Recently Teckla and I watched the movie Inside Out. Being an analytical and philosophical scholar, I would have liked more sword fights and explosions, but I must admit the movie made me think. I liked how Joy and Sadness teamed up at the end. Earlier Joy had ruled the roost. She had even drawn a circle and instructed Sadness to stay inside.
Despite all Joy can do, Sadness has this unstoppable compulsion to express herself within the character Riley. Both Joy and Sadness end up outside the control center for Riley. The result is that everything shuts down and falls apart. I don’t think the word is used in the movie, but it looked like despair—a great emptiness.
Only as Joy and Sadness work together, each expressing themselves, are they able to restore Riley to emotional health and balance. When I tried thinking of real life situations where joy and sadness worked hand-in-hand, I thought of altar calls.
I suppose the term may date me or indicate the evangelical subculture in which I was raised. But I grew up in a denomination where at the end of a gospel message, people were invited to come to the front of the church and pray for salvation. In the older Wesleyan churches, the altar was called the mourners’ bench.
It was common to hear people weeping, sometimes loudly, at the altar. It was just as common to hear people shouting, “Glory to God” or “Hallelujah.” As people repented and committed their life to Christ, joy and sadness were interwoven. Celebration over salvation dried the tears of repentance.
I worry that the Church today, in its desire to be upbeat and seeker-friendly, has drawn a circle around sadness. Our encounters with God and relationship with God always contain great joy and deep sorrow. After the catch of fish nearly sinks his boat, Peter is filled with joy, yet falls at the feet of Jesus and says, “Depart from me; for I am a sinful man” (Luke 5:8).
Today I fear we would have sent Peter to Self-Esteem Seminar. But it is still okay to be crushed by wickedness of our own hearts, and then exhilarated with the depths of God’s grace and goodness. We need both sadness and joy, and not just at the point of salvation. I mourn over the areas of weakness—the doubt, feeble compassion, sloth—in my life, and yet humbly rejoice in the grace of God that is at work in me for His glory. I look honestly and with great sadness at the failings of the Church and yet rejoice is every evidence of grace I see.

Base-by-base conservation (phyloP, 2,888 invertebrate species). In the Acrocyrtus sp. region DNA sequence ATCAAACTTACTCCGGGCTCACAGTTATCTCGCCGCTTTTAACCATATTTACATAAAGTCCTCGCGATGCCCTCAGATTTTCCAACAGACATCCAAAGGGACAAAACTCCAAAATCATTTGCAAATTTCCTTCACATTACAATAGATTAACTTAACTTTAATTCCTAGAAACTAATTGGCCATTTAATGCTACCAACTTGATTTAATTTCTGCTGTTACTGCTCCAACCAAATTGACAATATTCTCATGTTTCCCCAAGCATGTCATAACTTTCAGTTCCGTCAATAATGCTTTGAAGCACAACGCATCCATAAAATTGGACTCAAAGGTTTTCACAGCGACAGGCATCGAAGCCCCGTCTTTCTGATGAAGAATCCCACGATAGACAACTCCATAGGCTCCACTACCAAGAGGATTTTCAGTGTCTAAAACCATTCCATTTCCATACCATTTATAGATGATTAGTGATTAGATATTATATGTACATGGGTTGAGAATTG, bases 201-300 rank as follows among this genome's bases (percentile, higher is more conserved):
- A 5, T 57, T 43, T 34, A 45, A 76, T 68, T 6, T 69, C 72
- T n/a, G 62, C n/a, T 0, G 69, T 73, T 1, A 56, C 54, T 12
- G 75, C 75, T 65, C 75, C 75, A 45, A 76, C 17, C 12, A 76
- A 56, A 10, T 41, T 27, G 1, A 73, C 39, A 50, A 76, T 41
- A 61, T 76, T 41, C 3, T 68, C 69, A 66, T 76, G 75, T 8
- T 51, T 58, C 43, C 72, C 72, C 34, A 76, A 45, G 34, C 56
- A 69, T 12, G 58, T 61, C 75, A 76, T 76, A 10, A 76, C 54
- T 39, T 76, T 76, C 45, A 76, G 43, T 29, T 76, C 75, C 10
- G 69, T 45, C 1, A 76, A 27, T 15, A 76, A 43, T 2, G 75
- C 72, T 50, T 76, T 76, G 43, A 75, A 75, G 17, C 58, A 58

I would like to just skip the sorrow that comes from honest self-examination (see I Cor. 13:5), and rejoice in the grace of God. Some preaching even urges this, but simply confessing I am “an overcomer” doesn’t make me one. In the movie Riley’s dad tries to cheer her up by asking, “Where’s my happy girl?” Sometimes when sad, I have felt like others were asking, “Come on Mark, where’s my joyful Christian?”
At my best, I am silent when challenged like this. (But I still think of all kinds of vicious responses of which I must immediately repent.) As the movie points out, the most serious threat is not sadness; it is emptiness.
In God’s hands, my brokenness and sorrow are transformed into something beautiful and redemptive. It is in my emptiness that my soul has been most imperiled. I suspect this is true of many who have been raised in the church. When we skip the “weeping” that endures for the night, we often miss the joy that comes in the morning (Psalm 30:5). The result is that what joy we do manage rings hollow and we feel inauthentic.
I am thankful that the movie reminded me, “Blessed are those that mourn, for they shall be comforted.”